Apocalyptic Thinking in Early Judaism

Author : Cecilia Wassen
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In Apocalyptic Thinking leading experts critically engage with John Collins’ seminal study The Apocalyptic Imagination and advance the debate on ancient Jewish apocalyptic with articles on current topics with a special focus on the Dead Sea Scrolls.

Reading the Bible in Ancient Traditions and Modern Editions

Author : Andrew B. Perrin
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A collection of essays commemorating the career contributions of Peter W. Flint An international group of scholars specializing in various disciplines of biblical studies—Dead Sea Scrolls, Septuagint, Hebrew Bible/Old Testament, Second Temple Judaism, and Christian origins—present twenty-seven new contributions that commemorate the career of Peter W. Flint (1951–2016). Each essay interacts with and gives fresh insight into a field shaped by Professor Flint’s life work. Part 1 explores the interplay between text-critical methods, the growth and formation of the Hebrew Scriptures, and the making of modern critical editions. Part 2 maps dynamics of scriptural interpretation and reception in ancient Jewish and Christian literatures of the Second Temple period. Features Essays that assess the state of the field and reflect on the methods, aims, and best practices for textual criticism and the making of modern critical text editions Demonstrations of how the processes of scriptural composition, transmission, and reception converge and may be studied together for mutual benefit Clarification of the state/forms of scripture in antiquity and how scripture was extended, rewritten, and recontextualized by ancient Jewish and Christian scribes and communities

Dust of the Ground and Breath of Life Gen 2 7 The Problem of a Dualistic Anthropology in Early Judaism and Christianity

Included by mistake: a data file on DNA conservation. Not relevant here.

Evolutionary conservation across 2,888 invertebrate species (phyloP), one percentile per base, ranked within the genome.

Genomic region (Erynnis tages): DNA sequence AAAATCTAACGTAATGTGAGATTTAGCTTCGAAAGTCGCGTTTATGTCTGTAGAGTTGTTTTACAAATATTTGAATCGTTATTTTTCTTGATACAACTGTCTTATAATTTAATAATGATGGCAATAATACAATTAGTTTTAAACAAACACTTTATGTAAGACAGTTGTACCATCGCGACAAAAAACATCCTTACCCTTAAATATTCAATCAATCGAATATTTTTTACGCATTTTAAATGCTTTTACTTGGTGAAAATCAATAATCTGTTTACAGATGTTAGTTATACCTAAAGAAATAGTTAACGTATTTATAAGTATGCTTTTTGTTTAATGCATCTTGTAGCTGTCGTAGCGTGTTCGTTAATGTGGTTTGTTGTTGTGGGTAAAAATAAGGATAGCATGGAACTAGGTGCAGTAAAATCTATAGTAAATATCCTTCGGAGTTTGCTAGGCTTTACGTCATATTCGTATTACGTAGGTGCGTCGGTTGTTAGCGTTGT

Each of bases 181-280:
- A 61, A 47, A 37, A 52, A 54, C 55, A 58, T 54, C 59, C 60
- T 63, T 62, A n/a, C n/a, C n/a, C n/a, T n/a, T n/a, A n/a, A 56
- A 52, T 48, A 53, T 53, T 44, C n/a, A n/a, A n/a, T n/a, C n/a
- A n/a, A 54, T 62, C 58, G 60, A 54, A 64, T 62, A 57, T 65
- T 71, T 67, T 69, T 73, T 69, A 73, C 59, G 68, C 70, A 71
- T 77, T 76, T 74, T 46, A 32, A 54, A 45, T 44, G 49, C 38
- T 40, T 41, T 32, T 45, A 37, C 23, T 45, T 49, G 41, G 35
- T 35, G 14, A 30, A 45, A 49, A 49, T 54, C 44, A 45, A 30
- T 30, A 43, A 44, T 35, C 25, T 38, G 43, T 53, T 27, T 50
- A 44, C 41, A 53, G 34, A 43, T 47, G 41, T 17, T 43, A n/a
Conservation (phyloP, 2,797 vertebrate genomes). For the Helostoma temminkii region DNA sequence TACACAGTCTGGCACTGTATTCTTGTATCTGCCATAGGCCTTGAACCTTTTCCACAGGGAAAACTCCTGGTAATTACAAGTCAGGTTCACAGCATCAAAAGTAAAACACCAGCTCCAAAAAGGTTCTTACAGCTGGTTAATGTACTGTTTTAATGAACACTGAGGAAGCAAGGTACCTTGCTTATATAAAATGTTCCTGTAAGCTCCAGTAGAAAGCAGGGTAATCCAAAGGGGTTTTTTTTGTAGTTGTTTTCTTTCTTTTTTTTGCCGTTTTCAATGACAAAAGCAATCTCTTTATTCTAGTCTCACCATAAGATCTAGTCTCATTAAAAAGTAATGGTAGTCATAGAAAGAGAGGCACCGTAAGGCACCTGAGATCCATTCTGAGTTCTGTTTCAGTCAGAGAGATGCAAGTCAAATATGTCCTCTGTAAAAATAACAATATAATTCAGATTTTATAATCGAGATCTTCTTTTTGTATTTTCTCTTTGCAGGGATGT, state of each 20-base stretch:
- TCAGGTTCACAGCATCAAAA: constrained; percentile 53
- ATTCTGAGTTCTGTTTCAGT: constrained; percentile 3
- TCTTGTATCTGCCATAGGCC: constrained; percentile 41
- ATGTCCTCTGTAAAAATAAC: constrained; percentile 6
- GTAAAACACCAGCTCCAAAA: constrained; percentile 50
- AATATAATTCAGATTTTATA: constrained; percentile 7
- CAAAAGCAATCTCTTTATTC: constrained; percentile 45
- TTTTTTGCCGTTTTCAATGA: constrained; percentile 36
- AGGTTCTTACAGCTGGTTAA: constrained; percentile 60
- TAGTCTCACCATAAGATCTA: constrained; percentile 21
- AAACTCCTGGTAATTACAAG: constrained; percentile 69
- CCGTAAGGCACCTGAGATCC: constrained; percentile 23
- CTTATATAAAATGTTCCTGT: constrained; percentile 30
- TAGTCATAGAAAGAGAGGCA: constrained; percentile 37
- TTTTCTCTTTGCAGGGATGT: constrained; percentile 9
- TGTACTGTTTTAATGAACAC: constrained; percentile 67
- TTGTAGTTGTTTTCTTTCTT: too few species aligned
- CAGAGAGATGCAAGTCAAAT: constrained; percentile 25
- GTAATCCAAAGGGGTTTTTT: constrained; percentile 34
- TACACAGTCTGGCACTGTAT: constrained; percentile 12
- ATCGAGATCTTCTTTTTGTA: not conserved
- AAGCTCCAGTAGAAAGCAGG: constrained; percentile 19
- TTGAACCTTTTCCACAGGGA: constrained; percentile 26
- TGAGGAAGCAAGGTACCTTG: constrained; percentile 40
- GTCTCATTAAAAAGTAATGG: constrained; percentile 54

Author : J.T.A.G.M. van Ruiten
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This volume addresses the concept of an immortal soul in a mortal body and focuses on early Judaism and Christianity, where the issue of dualistic anthropology is often related to the interpretation of Gen 2:7 and questioned in different ways.

Demons Angels and Writing in Ancient Judaism

Author : Annette Yoshiko Reed
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A new explanation of the beginnings of Jewish angelology and demonology, drawing on non-canonical writings and Aramaic Dead Sea Scrolls.

Die Scheidung Zwischen Gerechten und Ungerechten in Fr hjudentum und Logiequelle

Author : Markus Tiwald
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The "Parting of the Ways" between Jews and Christians has only recently been extended to the question as to whether the Gospel Source Q still has to be considered "Jewish". Especially the question of polemics seems to be crucial: Does the polemical language in Q indicate a past rupture between Q-people and Jews? Apocalyptic groups in early Judaism adopted a very polemical language of judgement, exclusion and condemnation of rival Jewish competitors and highlight the conception of the eschatological damnation of a part of Israel. Thus, polemics in Q could also be interpreted as an inner-Jewish struggle for the true apocalyptic interpretation of the Torah rather than as an already completed "Parting of the Ways".

Angels Associated with Israel in the Dead Sea Scrolls

Author : Matthew L. Walsh
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A well-known characteristic of the sectarian Dead Sea Scrolls are their assertions that membership in the Qumran movement included present and eschatological fellowship with the angels, but scholars disagree as to the precise meaning of these claims. To gain a better understanding of angelic fellowship at Qumran, Matthew L. Walsh utilizes the early Jewish concept that certain angels were closely associated with Israel. Moreover, these angels, which included guardians and priests, were envisioned within apocalyptic worldviews that assumed that realities on earth corresponded to those of the heavenly realm. A comparison of non-sectarian texts with sectarian compositions reveals that the Qumran movement's lofty assertions of communion with the guardians and priests of heavenly Israel would have made a significant contribution to their identity as the true Israel.